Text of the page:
He was the perfect political superhero, sent to rescue California from spend-happy politicians at just the right time. And yet Arnold Schwarzenegger's reign as governor has turned into a disaster flick that could spell catastrophe for the Golden State-and the whole nation.

In 2003's historic recall election, the former Mr. Olympia pummeled dozens of candidates-from incumbent Gray Davis to former child actor Gary Coleman to porn star Mary Carey-on the road to Sacramento. He promised to abolish the odious car tax hike implemented by Davis. And to balance the budget, cut taxes and spending, and make California more business-friendly.

"He promised to stop the crazy deficit spending, cut up the credit cards, live within our means. And he did exactly the opposite. Schwarzenegger increased spending faster than we saw under Gray Davis," says Rep. Tom McClintock (R-Calif.), who was a state senator-and one of Arnold's challengers-six years ago.

Now the Golden State faces yet another spending-induced catastrophe. California could simply go broke by July. Sacramento reacted to the latest crisis by passing a massive tax increase in February, squeezing another $1,100 from the average family. Even the dreaded car tax, the issue that catapulted Arnold to office, is back.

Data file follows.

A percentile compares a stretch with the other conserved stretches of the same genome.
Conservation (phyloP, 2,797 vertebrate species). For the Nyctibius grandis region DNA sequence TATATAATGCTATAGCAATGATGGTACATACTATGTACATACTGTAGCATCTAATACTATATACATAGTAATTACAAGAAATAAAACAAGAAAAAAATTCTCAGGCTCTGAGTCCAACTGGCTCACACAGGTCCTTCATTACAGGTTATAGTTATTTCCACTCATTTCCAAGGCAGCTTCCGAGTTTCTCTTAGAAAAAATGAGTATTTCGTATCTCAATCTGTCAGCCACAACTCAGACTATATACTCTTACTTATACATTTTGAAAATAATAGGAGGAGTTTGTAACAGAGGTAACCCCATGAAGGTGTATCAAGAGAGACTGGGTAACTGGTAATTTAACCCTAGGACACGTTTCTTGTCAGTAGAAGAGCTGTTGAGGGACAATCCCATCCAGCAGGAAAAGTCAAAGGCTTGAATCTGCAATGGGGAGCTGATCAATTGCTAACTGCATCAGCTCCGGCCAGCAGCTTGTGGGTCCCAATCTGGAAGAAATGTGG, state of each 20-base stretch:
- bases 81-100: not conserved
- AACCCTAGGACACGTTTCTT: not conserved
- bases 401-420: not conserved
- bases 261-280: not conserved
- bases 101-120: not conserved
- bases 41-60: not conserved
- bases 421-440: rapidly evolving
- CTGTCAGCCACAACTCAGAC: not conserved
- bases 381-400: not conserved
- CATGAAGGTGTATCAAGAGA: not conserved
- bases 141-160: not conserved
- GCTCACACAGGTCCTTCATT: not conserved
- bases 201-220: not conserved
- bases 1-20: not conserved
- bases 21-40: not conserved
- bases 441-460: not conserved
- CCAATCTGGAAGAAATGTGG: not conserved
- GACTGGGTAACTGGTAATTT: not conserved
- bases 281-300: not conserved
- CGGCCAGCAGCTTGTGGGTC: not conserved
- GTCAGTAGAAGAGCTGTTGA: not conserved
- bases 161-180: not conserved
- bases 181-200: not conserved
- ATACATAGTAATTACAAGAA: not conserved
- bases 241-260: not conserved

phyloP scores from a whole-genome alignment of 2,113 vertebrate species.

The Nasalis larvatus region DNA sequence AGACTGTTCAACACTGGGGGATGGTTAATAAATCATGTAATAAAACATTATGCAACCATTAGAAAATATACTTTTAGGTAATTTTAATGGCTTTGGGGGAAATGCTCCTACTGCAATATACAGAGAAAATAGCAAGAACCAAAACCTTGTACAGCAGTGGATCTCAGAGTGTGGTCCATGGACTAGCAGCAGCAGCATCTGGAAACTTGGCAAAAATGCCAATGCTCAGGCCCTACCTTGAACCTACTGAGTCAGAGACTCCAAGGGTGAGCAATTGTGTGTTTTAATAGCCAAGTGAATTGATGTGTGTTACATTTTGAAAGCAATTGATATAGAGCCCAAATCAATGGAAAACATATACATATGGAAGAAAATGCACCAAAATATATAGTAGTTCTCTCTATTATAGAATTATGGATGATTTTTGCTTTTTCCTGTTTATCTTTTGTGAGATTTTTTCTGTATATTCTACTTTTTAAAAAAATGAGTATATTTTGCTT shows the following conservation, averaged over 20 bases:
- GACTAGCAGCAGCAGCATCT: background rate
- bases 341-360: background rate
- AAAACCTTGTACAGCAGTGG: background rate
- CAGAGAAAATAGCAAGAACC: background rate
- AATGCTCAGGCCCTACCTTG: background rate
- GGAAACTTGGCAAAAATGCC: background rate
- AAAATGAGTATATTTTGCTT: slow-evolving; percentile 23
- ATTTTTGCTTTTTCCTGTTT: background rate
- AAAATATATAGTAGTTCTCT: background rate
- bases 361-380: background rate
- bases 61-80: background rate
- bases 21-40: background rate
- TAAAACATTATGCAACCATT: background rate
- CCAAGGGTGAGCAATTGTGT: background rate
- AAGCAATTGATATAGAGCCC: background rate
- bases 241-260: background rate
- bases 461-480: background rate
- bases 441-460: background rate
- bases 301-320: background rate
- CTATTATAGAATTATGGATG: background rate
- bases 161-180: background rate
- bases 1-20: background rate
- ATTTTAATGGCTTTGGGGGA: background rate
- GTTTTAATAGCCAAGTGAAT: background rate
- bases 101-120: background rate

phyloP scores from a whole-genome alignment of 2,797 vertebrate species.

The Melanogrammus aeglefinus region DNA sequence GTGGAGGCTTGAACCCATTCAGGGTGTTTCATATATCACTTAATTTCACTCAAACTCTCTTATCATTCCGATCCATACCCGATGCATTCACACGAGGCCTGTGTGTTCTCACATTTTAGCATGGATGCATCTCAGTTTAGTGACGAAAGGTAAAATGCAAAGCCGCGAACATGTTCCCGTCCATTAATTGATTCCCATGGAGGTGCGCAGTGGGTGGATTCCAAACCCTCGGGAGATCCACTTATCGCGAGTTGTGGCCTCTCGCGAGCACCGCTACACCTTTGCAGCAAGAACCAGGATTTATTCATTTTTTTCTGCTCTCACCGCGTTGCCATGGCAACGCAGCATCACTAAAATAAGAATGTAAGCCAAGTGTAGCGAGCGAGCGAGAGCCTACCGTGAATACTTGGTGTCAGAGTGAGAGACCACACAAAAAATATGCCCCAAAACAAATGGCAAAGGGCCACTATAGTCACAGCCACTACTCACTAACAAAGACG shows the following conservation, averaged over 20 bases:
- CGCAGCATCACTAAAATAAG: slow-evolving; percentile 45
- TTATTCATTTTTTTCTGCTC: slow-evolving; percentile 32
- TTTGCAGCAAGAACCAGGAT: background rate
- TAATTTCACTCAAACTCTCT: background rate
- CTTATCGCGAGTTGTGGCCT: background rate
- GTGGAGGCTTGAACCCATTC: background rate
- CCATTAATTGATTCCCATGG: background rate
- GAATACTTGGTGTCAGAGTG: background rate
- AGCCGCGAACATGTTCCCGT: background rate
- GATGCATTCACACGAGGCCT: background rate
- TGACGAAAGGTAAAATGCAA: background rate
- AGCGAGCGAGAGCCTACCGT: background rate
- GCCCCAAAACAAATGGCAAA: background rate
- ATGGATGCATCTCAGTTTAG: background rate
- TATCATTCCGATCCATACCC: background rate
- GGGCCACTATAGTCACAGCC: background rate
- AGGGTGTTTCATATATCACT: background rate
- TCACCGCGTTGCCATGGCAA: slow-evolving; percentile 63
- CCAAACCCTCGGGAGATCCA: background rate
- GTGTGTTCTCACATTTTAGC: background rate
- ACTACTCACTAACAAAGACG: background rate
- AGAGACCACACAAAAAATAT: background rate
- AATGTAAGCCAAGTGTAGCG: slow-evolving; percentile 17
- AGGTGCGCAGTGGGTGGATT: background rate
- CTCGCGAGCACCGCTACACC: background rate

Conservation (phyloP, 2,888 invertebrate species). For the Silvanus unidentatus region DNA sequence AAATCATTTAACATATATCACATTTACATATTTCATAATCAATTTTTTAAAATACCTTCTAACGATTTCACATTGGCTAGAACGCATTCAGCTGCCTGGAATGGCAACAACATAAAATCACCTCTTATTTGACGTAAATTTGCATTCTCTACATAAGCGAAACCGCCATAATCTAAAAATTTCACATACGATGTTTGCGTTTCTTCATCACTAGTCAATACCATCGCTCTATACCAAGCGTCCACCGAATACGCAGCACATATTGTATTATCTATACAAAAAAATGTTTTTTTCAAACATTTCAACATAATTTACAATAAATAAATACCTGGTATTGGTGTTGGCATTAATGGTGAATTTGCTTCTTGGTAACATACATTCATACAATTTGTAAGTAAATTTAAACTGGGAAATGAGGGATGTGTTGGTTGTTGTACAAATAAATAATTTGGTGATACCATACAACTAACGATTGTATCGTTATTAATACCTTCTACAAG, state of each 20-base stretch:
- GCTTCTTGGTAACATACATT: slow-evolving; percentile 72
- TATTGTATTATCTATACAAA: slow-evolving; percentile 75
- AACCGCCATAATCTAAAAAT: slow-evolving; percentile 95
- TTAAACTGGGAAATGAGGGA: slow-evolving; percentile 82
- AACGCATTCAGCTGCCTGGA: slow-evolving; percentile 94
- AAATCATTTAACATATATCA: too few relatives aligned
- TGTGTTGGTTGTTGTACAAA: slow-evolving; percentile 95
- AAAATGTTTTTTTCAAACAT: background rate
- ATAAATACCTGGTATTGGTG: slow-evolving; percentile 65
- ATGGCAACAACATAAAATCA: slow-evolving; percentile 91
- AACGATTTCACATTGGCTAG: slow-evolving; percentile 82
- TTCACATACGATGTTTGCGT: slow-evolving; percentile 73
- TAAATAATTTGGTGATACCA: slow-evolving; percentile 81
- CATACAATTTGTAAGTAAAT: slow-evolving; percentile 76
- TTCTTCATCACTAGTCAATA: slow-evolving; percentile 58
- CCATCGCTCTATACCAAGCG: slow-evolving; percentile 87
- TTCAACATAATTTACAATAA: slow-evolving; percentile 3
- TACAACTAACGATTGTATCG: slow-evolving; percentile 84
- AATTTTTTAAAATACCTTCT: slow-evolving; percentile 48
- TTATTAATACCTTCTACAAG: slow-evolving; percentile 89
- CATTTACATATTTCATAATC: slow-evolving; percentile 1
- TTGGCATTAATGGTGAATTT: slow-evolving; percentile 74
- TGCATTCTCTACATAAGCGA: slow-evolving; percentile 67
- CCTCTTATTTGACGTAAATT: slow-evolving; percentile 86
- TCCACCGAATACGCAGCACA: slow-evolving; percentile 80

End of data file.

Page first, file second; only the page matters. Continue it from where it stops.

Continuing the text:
How could it all have gone so horribly wrong, especially after it looked so wonderfully right? Well, it turns out there's a force in California politics that's much more powerful than the Governator: a culture of spending pushed by public-employee unions, money-grubbing corporate-welfare cases, and more.

Sadly, California and Schwarzenegger are hardly alone in spending well beyond their means. As many as 40 states face whopping deficits that are only going to get worse as the recession continues.

If country-wide trends do start in California, Rep. McClintock worries about what's in store for our nation. "As high taxes, high borrowing and high spending destroy California's economy, Californians are moving to those 49 other states. If we allow the same policies to destroy our country where are we going to go?"

"Hasta La Vista, Arnold" is written and produced by Ted Balaker. Director of Photography is Alex Manning and Associate Producer is Paul Detrick.